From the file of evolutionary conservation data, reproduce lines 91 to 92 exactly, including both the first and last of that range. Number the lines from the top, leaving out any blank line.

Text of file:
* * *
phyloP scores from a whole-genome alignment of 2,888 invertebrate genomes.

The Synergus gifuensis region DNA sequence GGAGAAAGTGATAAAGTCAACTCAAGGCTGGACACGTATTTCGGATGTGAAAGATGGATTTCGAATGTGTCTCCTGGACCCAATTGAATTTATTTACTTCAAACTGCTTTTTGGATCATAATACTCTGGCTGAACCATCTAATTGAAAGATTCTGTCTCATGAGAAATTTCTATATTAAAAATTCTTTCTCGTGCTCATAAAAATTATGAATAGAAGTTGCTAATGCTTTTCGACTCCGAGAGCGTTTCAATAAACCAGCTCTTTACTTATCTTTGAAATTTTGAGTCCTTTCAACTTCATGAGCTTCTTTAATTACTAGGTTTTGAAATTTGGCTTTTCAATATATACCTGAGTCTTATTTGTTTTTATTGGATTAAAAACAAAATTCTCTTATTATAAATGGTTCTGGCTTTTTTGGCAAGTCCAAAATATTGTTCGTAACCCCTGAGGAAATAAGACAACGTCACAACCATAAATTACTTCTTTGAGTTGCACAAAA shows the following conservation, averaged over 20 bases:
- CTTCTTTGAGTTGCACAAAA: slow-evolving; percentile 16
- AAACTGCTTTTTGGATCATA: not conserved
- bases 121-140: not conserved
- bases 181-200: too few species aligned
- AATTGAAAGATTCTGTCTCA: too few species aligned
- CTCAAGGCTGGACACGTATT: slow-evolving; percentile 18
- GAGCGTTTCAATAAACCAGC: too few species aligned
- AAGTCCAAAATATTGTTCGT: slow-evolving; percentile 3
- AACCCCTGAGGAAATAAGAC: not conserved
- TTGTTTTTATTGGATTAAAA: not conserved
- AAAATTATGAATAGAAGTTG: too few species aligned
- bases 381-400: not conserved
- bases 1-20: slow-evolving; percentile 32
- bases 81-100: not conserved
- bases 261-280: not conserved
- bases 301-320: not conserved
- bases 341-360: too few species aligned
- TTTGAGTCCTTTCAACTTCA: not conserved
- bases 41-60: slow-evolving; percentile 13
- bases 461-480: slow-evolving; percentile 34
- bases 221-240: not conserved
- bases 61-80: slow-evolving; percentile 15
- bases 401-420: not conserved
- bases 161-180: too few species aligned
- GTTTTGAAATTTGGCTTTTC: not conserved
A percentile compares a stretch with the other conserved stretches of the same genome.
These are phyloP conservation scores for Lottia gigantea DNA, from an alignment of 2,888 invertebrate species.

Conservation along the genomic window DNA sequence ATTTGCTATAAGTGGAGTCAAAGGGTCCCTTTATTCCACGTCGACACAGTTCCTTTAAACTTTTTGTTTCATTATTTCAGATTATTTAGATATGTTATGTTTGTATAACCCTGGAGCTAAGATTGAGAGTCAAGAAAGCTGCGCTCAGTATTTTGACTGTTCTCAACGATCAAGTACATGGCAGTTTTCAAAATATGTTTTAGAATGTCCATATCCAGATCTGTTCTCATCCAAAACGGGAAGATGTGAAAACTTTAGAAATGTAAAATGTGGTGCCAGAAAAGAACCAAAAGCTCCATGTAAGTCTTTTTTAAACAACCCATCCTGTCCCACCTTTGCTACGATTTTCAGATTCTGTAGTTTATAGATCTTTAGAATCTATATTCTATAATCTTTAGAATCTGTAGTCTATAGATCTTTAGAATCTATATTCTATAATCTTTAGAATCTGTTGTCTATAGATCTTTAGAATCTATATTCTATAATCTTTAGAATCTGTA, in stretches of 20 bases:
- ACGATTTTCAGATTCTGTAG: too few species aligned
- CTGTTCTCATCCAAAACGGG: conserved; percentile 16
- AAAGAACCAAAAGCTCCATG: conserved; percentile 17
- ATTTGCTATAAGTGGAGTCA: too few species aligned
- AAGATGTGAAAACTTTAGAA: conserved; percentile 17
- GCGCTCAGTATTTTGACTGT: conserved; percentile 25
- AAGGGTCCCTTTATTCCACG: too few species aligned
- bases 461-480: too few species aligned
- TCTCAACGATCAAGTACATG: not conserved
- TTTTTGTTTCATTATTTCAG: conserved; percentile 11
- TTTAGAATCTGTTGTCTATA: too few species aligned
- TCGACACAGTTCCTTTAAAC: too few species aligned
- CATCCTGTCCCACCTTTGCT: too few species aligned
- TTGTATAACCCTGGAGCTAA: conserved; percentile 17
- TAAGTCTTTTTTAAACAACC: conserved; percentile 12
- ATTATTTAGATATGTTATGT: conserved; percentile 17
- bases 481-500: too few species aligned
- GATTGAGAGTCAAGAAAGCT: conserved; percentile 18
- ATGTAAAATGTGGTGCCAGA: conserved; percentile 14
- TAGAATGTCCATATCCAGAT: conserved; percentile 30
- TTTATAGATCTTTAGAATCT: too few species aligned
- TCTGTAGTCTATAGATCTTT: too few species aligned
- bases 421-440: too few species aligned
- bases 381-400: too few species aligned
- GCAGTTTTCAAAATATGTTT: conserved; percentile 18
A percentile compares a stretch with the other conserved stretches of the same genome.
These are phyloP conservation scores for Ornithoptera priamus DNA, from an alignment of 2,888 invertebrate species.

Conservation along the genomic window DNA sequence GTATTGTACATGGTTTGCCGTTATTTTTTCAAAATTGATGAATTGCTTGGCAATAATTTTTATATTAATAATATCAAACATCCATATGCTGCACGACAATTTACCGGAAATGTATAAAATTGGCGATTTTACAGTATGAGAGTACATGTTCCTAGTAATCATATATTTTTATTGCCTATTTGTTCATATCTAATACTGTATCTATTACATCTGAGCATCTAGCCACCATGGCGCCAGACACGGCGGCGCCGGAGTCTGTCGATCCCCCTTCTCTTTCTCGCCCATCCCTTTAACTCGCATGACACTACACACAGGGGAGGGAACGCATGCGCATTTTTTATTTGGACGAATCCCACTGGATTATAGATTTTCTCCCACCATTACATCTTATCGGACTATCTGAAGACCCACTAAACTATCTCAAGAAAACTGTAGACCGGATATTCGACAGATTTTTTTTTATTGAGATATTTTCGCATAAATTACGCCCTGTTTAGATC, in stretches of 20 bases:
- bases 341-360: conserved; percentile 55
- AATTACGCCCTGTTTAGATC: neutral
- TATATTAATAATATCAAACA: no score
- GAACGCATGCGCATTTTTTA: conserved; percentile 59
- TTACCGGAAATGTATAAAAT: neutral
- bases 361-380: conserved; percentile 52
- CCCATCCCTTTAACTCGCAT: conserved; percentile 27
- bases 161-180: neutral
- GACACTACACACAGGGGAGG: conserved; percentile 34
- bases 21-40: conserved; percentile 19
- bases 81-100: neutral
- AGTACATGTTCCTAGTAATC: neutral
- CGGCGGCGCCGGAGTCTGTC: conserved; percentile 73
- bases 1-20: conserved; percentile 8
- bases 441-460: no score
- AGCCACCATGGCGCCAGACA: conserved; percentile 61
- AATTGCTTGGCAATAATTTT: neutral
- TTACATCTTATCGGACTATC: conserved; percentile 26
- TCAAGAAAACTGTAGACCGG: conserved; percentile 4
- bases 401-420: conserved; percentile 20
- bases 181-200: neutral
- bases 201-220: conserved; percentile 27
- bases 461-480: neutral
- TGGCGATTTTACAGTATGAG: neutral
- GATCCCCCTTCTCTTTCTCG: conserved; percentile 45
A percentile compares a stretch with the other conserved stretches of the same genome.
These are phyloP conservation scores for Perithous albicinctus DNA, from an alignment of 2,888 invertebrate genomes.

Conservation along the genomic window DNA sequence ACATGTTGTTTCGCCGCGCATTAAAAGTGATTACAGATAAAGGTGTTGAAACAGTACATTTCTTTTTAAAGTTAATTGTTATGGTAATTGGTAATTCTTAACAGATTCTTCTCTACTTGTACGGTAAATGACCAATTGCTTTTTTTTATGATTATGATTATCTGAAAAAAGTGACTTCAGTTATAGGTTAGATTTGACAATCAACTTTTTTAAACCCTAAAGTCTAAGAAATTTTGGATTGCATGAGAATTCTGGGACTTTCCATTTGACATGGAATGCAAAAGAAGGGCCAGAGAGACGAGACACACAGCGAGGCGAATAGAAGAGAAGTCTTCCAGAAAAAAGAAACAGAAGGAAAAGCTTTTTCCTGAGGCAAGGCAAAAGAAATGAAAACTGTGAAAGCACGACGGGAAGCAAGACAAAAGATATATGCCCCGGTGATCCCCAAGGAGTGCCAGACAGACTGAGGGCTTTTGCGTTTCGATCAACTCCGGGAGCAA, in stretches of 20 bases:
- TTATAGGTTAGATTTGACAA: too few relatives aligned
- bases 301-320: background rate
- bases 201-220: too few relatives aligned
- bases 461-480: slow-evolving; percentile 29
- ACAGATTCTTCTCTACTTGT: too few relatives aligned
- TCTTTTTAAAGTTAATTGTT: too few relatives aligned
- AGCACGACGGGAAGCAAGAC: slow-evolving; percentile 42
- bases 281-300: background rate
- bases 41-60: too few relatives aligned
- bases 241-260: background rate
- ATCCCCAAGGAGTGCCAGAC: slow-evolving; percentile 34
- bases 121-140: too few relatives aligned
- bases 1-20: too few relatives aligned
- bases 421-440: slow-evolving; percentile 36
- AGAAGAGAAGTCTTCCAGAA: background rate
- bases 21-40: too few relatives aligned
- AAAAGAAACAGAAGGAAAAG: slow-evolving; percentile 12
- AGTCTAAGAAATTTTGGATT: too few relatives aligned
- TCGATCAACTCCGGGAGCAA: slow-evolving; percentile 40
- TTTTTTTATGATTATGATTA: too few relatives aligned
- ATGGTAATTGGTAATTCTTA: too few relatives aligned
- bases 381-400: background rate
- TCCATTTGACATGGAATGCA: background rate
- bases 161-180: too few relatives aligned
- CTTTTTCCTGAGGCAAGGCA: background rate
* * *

- ACAGATTCTTCTCTACTTGT: too few relatives aligned
- TCTTTTTAAAGTTAATTGTT: too few relatives aligned